Dave Foutz: From 1884 to 1891, Foutz was a teammate of Bob Caruthers with St. Louis and Brooklyn. Foutz did the majority of his pitching during his St. Louis years, compiling 1458 of his 1997 innings and 25.4 of his 30.0 career pitching WAR in those four seasons. In 1886, Foutz was worth 12.3 WAR on the mound while Caruthers was worth 9.6. Caruthers was also worth 4.3 at the plate while Foutz brought in 1.4. The team, needless to say, was impressive (going 93–46). Overall, Foutz won 218 and lost 99 for a gaudy .688 winning percentage. That went along with a 2.83 ERA and 123 ERA+. Foutz actually played far more in the field than on the mound, playing 596 times at first, 320 times in the outfield, and 251 times on the mound. He hit .276/.323/.378 for an OPS+ of 102. He was worth 18.1 WAR at the plate and 30.0 on the mound, totaling 48.1.
Mike Smith: Smith, also listed as “Elmer Smith”, was a very unique player in that he’s just one of five on this list with 15+ WAR in both columns. He started his career as a teenage pitcher with Cincinnati in the American Association in the late 1880s. After a nine-game stint in 1886, he posted 11.3 WAR on the mound in 1887. He followed that up with a 6.0 WAR season in 1888 and a -0.6 WAR season with an arm injury in 1889. After missing two seasons, he re-emerged as a power hitting left fielder for Pittsburgh. At the plate, he hit .310/.398/.434 for a 126 OPS+ over 5422 plate appearances (including a pair of 6+ WAR seasons). He totaled 31.6 WAR at the plate and 15.4 on the mound (with final numbers of 75-57, 3.35 ERA, 113 ERA+ in 1210 innings), giving him 47.0 WAR overall.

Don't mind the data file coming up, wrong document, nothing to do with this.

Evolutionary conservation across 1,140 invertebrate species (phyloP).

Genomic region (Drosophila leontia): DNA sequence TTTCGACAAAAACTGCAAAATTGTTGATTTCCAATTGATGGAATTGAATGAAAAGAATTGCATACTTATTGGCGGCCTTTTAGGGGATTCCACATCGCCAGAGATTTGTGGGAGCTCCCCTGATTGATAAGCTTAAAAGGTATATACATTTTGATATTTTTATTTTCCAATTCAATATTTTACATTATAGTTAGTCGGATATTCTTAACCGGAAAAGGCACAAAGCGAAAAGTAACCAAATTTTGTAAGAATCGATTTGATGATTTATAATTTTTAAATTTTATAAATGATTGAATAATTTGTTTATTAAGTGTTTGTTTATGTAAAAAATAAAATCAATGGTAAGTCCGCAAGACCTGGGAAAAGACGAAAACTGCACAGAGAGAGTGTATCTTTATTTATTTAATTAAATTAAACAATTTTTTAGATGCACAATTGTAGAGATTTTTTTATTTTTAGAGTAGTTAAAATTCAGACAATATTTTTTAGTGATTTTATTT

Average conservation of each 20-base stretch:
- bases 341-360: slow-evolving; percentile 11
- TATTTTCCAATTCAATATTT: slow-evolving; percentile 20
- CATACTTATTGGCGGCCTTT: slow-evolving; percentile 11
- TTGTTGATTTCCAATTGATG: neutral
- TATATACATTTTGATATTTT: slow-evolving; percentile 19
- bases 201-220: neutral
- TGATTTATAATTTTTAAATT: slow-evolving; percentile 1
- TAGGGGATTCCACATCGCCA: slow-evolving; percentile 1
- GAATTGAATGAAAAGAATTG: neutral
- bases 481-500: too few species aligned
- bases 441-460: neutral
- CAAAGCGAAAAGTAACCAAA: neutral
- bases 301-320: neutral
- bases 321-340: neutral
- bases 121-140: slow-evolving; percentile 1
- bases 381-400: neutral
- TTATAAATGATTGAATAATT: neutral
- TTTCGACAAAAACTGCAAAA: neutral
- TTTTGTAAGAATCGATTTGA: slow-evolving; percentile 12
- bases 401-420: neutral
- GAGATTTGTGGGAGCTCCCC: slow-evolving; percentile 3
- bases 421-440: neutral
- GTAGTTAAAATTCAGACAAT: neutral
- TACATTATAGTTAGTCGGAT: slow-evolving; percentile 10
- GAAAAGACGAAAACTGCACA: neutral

George Uhle: After three 19th century players, we get back to the 20th century with Uhle. Uhle, a pioneer of the slider, pitched 17 seasons and went 200-166 with a 3.99 ERA (106 ERA+). The three-time 20-game winner earned 34.5 WAR for his performance on the hill. Uhle is a bit unique from most pitchers on this list, as he never played anywhere other than pitcher. He was frequently used as a pinch hitter and accrued 11.3 WAR at the plate thanks to a .289/.339/.384 (86 OPS+) line. He total value overall was 45.8 WAR.
Some other two-way players who don’t quite fit the above criteria include Jim Whitney (35.9 as pitcher, 9.1 as hitter, 45.0 overall), Don Newcombe (29.7 as pitcher, 9.0 as hitter, 38.7 overall), George Mullin (26.3 as pitcher, 11.7 as hitter, 38.0 overall), Smokey Joe Wood (26.2 as pitcher, 9.3 as hitter, 35.5 overall), and Nixey Callahan (11.0 as pitcher, 10.8 as hitter, 21.8 overall). Looking at only modern pitchers, Mike Hampton (20.8 as pitcher, 7.3 as hitter, 28.1 overall), Carlos Zambrano (31.8 as pitcher, 5.3 as hitter, 37.1 overall), Tom Glavine (67.0 as pitcher, 4.6 as hitter, 71.6 overall), and Dontrelle Willis (13.0 as pitcher, 4.3 as hitter, 17.3 overall) come the closest.